The purpose of this documentation is to provide details about the INK digital notebook app, how it functions, the information architecture, and how the app supports its users.
Researchers, designers, engineers, and managers
During the development of high-fidelity prototypes, the team made several decisions that would guide the direction of our work and, ultimately, our deliverables.
This prototype was developed specifically for iPad in landscape mode. iPad is the device our client uses most often in their education programs, and it’s commonly used in local schools by the teachers and students we interviewed. The developed version of the INK app will be cross-platform (iOS, Android, desktop browser).
As we began the project, our contact at the Monterey Bay Aquarium provided us with previously identified needs and priorities. However, the client was also interested in having these needs validated, and wanted to know what else might be important for users.
Our design is informed by a large amount of research, testing, and iterative design. We reviewed the current landscape of solutions, researched multiple related domains, performed observations, interviews and usability testing, and more. What we arrived at is an app design that has been built on user needs, evolving through multiple rounds of usability testing with a high-fidelity interactive prototype.
Understanding why is a factor for success, so we invite you to read about our research and design process and how we made our decisions.
3. Information Architecture
The information architecture for the INK notebook app begins with the notebook, which is a structure for organizing future projects. As projects are created and pages are added, sections become a way for users to manage and organize content within the overall project.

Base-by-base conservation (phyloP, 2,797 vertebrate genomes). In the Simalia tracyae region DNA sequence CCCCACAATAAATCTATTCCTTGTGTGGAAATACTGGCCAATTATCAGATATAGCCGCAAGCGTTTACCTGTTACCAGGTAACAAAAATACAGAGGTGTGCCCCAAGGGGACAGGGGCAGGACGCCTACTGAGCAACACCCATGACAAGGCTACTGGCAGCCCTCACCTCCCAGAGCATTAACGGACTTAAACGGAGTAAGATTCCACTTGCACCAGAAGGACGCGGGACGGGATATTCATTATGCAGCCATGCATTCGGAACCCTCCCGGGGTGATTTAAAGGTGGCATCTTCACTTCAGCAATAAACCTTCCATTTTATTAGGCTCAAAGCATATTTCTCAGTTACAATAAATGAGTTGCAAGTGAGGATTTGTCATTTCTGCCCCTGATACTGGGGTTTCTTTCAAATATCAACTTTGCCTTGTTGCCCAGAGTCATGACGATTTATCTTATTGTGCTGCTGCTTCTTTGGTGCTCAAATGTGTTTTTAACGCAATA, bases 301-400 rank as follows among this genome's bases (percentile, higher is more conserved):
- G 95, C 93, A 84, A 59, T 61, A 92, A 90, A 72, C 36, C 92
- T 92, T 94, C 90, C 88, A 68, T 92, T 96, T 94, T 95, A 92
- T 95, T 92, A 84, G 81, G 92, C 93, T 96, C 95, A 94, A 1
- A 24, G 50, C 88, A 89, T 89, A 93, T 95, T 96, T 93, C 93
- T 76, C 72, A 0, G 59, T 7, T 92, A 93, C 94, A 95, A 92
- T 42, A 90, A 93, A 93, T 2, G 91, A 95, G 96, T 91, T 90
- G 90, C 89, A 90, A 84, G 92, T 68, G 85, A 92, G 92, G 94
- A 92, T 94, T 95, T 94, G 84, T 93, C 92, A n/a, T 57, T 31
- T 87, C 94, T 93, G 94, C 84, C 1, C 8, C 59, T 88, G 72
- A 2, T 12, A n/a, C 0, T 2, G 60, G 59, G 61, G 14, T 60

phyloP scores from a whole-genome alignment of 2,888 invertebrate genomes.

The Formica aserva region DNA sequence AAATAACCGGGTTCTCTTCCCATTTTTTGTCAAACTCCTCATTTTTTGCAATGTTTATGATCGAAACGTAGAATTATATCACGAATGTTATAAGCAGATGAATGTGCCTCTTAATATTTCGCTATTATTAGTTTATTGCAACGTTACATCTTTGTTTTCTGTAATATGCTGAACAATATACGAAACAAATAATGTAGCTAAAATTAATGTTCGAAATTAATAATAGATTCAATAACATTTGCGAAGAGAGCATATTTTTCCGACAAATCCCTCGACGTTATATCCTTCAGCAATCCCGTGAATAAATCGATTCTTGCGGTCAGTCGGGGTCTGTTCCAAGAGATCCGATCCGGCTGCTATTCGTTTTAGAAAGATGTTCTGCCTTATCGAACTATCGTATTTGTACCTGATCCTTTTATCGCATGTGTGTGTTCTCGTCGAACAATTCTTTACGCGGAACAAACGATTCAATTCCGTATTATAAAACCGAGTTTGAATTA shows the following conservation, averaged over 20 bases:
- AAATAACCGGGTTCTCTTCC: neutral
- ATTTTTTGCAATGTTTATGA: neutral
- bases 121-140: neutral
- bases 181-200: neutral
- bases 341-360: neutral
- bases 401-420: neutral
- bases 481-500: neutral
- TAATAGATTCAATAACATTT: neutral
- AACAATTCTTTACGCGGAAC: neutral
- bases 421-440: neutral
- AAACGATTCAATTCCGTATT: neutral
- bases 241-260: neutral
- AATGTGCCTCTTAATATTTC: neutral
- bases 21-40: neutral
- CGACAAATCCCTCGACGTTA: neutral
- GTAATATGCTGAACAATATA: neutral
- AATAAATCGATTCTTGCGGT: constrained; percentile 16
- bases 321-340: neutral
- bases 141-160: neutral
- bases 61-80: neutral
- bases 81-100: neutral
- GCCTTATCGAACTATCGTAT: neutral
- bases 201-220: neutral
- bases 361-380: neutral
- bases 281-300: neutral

– Highest level of organization
– Contains one or more projects
– Example: “Biology Class”
– Distinct bodies of work within a notebook
– Contains one or more pages
– Example: “Plant Growth Experiment”
– Lowest level of organization
– Where content is created
– Contains one or more pages
4. Use Cases
The following use cases provide an overview for the foundation of INK and how the user is supported by the app’s features and functionality.
Supported through the use of notebooks to organize and manage projects based upon different topics or themes
– My Notebooks
– My Projects
– Page(s) View
Allows users to develop projects with rich text formatting, elements such as photos and measurements taken from their environment, and personal annotations about details, findings, and insights.
– Text Input / Formatting
– Sensor Data
– Take Photo
Provides users with a way to give and receive feedback on their own projects and shared projects
– Leave Feedback
– View feedback
Encourages users to take ownership over their work with fully customizable notebook covers and user icons
– My Profile
– Notebook Cover
– Project Cover
Access to contextual help allows users to get answers with a single tap
– New User Tutorial
– Contextual Overlays
This section provides details into each screen, feature, and function of the app. The layout follows the site map structure. Elements or functions that are out of scope and not included in the prototype are noted, but should be included in the developed version of the app.
First Time User
My Notebooks Overview
My Projects Overview
Text Input and Formatting